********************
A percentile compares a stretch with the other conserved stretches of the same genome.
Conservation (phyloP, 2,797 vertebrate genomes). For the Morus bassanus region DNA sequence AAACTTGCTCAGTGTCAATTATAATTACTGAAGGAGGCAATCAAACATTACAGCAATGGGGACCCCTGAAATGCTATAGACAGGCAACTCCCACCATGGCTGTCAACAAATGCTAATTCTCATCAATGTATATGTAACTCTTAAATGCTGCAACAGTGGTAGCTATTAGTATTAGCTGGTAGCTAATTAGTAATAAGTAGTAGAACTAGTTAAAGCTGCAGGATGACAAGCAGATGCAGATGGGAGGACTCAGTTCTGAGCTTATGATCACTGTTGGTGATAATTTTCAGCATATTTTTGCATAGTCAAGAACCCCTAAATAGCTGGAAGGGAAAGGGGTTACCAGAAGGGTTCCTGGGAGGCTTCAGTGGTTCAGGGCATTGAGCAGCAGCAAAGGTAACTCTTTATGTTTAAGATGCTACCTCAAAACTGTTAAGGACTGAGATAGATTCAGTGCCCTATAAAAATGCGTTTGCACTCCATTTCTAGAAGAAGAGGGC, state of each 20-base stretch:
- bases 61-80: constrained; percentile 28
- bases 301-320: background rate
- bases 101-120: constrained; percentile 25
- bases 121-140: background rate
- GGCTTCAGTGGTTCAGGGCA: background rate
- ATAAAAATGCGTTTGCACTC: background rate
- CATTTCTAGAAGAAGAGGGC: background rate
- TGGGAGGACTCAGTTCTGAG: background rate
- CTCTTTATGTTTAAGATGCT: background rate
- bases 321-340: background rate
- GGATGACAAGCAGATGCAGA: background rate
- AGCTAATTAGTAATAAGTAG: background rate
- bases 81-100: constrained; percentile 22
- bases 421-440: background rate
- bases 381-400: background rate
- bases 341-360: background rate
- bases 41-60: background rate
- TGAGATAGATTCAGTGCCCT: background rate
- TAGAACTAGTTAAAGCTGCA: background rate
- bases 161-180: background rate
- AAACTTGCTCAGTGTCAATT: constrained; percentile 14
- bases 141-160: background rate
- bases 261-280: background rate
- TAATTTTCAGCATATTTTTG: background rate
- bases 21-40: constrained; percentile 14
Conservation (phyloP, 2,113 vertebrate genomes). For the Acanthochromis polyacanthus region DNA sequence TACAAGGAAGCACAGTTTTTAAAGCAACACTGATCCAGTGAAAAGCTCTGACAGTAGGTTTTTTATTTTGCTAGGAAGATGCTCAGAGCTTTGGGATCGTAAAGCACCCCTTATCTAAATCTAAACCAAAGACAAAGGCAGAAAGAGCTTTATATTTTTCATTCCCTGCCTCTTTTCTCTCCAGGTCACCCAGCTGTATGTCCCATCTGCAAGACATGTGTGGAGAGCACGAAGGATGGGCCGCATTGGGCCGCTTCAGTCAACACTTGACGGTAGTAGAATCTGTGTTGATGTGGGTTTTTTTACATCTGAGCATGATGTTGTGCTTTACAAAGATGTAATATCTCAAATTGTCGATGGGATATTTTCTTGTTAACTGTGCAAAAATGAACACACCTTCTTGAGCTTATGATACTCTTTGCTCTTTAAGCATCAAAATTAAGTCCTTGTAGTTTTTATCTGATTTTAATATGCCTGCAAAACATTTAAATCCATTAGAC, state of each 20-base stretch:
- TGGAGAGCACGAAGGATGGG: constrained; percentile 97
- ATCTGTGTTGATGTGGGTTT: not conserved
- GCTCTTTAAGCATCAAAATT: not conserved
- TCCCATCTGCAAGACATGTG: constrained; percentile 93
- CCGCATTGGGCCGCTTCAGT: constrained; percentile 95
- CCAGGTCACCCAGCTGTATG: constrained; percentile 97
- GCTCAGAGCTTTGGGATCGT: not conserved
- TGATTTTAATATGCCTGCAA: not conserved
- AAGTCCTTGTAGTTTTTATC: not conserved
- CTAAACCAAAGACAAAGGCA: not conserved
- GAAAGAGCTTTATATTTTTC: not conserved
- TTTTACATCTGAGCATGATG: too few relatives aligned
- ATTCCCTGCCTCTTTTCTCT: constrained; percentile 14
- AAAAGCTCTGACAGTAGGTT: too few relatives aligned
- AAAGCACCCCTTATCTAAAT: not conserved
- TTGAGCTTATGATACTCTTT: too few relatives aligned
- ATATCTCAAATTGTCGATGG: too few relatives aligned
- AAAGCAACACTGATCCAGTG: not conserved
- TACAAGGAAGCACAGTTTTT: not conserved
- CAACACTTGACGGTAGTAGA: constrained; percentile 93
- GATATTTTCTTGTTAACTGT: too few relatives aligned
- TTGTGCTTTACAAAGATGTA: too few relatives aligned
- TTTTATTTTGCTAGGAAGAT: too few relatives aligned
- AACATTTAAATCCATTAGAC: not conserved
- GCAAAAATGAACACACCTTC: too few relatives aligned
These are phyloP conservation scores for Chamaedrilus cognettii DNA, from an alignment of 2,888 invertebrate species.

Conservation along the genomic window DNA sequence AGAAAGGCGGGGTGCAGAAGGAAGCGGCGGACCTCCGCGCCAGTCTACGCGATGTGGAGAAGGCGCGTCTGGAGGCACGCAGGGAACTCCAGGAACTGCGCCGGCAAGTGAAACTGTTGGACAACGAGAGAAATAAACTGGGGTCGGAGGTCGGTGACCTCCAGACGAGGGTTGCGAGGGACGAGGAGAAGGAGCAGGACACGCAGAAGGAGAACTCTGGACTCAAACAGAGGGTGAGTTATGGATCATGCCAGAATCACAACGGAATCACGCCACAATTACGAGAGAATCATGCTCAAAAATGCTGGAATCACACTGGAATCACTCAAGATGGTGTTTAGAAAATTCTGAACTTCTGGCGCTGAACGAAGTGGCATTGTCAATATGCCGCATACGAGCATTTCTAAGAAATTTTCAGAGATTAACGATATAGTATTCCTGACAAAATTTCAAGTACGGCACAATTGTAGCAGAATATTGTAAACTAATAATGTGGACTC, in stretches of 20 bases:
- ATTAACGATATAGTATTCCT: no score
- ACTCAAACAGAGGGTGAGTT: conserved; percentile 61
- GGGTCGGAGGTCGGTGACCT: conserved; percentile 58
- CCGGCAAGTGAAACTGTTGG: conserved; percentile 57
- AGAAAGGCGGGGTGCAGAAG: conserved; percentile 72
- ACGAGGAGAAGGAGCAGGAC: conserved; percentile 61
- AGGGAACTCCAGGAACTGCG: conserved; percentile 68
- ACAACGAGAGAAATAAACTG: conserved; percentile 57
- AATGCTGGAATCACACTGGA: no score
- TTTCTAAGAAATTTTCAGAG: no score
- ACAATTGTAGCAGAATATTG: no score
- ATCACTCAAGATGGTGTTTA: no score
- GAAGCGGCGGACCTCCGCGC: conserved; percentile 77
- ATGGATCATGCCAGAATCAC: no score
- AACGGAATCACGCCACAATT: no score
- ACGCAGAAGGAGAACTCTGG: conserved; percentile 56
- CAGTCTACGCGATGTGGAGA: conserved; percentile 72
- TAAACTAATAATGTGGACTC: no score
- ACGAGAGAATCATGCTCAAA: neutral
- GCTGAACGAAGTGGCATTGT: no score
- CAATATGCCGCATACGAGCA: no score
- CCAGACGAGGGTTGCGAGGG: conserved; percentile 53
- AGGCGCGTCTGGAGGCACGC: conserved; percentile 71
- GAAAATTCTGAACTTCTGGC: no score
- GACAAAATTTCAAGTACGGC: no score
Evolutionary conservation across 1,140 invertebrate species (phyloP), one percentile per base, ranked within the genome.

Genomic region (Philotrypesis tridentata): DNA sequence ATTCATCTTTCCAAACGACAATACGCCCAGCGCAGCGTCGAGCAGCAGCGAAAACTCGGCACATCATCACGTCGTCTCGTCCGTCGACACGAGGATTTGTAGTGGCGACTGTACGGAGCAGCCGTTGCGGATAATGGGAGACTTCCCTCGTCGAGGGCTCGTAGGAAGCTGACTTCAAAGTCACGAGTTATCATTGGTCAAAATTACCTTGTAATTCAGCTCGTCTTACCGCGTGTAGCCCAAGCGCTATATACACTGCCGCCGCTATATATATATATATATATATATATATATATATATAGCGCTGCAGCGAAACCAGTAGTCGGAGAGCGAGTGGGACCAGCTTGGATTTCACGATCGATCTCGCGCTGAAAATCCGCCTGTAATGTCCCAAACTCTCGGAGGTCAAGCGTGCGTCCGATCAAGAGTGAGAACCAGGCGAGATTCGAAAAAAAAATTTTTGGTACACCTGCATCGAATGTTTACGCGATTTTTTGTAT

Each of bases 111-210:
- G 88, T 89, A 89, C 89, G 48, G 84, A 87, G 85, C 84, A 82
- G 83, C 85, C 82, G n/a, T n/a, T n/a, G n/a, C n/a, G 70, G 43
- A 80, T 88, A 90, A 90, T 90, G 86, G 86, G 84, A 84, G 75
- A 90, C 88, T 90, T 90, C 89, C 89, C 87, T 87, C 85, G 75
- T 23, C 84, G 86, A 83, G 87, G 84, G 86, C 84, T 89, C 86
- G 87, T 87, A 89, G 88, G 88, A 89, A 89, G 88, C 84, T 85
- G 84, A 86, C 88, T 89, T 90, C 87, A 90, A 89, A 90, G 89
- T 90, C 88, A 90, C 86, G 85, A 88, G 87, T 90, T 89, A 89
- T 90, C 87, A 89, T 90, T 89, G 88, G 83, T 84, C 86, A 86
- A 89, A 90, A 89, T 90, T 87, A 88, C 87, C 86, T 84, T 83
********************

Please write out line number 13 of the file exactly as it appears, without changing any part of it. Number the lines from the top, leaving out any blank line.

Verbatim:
- GGATGACAAGCAGATGCAGA: background rate